If CEMs are to be used as a robust natural resource management tool, their ability to accurately forecast species’ distributional shifts  or population trends  needs to be evaluated with field data. Relatively few studies that have evaluated CEMs by calibrating models with historical data (i.e., an initial time period, t1) and evaluating them with data from a future time period for which there are empirical data on climate and species occurrence (t2). Those studies that have been conducted have differed in their assessments of CEM performance, with one study suggesting that CEMs are capable of making predictions that are of fair to good performance , one indicating relatively poor predictive performance , and another showing mixed results . To some degree, the determination of a model’s ability to accurately forecast a species’ future distribution depends on the metric used to evaluate model performance , which depends in part on the relative importance of omission and commission errors . Although some have suggested that when projecting future climate change effects, omission errors (i.e., failing to predict a known occurrence) are more serious than commission errors (predicting species presence in areas where it is not known to occur; , ), the decision of how to balance omission versus commission errors is highly case-specific.
To determine the ability of CEMs to forecast geographic range shifts presumed to have occurred in response to recent climate change, we evaluated performance of CEMs using metrics describing both omission and commission error. We compared three alternative approaches to model construction and evaluation (Figure 1) that differed in the way they described areas of expansion and contraction of the climate envelope. The first approach incorporated climate change between t1 and t2 by calibrating a model with the t1 occurrences and t1 climate data, extrapolating the model into t2 climate conditions, and evaluating model classification with the t2 occurrence data. We refer to this as the ‘dynamic’ approach to climate envelope modeling. Under a dynamic model, the climate envelope was allowed to both contract and expand in response to changing climate. The second approach calibrated a model with the t1 occurrence and t1 climate data and evaluated the ability of that model to correctly classify t2 occurrences. In other words, the second ‘static’ approach tested the ability of a model that described no change in climate suitability (e.g., neither expansion nor contraction of the climate envelope) to classify the t2 occurrences. A third ‘hybrid’ approach calibrated a model with the t1 occurrences and t1 climate data and projected the model into t2 climate conditions. We then identified those portions of the map that changed from being outside of the climate envelope in t1 to within the climate envelope in t2 (i.e., the areas in which the climate envelope expanded between the two time steps, Figure 2), appended those areas of expansion to the t1 climate envelope, and evaluated the ability of the model to correctly classify the t2 occurrences. This approach explicitly assumes that areas of climate suitability at t1 will remain suitable at t2, while also considering newly suitable areas when classifying t2 occurrences. We did not eliminate areas where the climate envelope contracted between 1967–71 and 1998–2002 because recent work suggests the potential for long-term persistence of sink populations experiencing negative growth rates .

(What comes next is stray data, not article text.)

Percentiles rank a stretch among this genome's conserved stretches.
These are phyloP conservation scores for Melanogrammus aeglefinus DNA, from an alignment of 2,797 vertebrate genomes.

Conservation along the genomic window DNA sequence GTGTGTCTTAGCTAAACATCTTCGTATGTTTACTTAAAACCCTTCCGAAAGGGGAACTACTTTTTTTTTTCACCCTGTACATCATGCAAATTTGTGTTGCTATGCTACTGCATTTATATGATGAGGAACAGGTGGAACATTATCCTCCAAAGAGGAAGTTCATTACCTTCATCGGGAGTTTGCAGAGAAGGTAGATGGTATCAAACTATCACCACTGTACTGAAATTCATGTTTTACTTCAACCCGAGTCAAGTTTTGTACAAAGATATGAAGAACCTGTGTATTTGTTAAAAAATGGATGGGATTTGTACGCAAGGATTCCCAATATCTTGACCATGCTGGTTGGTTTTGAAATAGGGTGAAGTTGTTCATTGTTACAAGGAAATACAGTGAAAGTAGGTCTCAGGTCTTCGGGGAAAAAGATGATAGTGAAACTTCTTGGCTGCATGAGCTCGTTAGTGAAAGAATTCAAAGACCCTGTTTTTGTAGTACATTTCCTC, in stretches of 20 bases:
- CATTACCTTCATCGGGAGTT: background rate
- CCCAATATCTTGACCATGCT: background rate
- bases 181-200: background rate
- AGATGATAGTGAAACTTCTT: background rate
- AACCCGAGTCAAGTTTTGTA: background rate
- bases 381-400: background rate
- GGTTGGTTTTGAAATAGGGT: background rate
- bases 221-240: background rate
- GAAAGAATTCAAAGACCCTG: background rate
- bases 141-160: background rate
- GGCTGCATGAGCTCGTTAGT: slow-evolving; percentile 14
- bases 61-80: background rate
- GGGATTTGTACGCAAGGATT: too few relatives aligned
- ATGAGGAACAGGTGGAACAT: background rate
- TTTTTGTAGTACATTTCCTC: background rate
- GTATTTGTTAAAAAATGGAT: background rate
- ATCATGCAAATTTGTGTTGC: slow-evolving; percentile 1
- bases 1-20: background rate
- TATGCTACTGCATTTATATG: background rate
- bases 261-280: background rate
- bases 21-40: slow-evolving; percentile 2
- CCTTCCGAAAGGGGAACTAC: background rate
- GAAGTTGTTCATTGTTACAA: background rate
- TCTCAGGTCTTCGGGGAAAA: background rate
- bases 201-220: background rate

All models are calibrated with occurrence data and climate conditions from 1967–1971 (left-hand panels), and validated with occurrence data from 1998–2002 (right hand panels). Black circles indicate species presence and white dotes indicate species absence. The prediction map against which occurrences are validated using the dynamic approach represent the climate envelope under 1998–2002 conditions and for the static approach the prediction map represents the 1967–1971 climate envelope. Under the hybrid approach, areas of range expansion between 1967–1971 and 1998–2002 are merged with the 1967–1971 climate envelope to create a third prediction map.
Areas indicated in black are included in the 1998–2002 projection, but were not part of the initial climate envelope. These areas range expansion between 1967–1971 and 1998–2002 are merged with the initial 1967–1971 climate envelope to create a hybrid prediction map.
Materials and Methods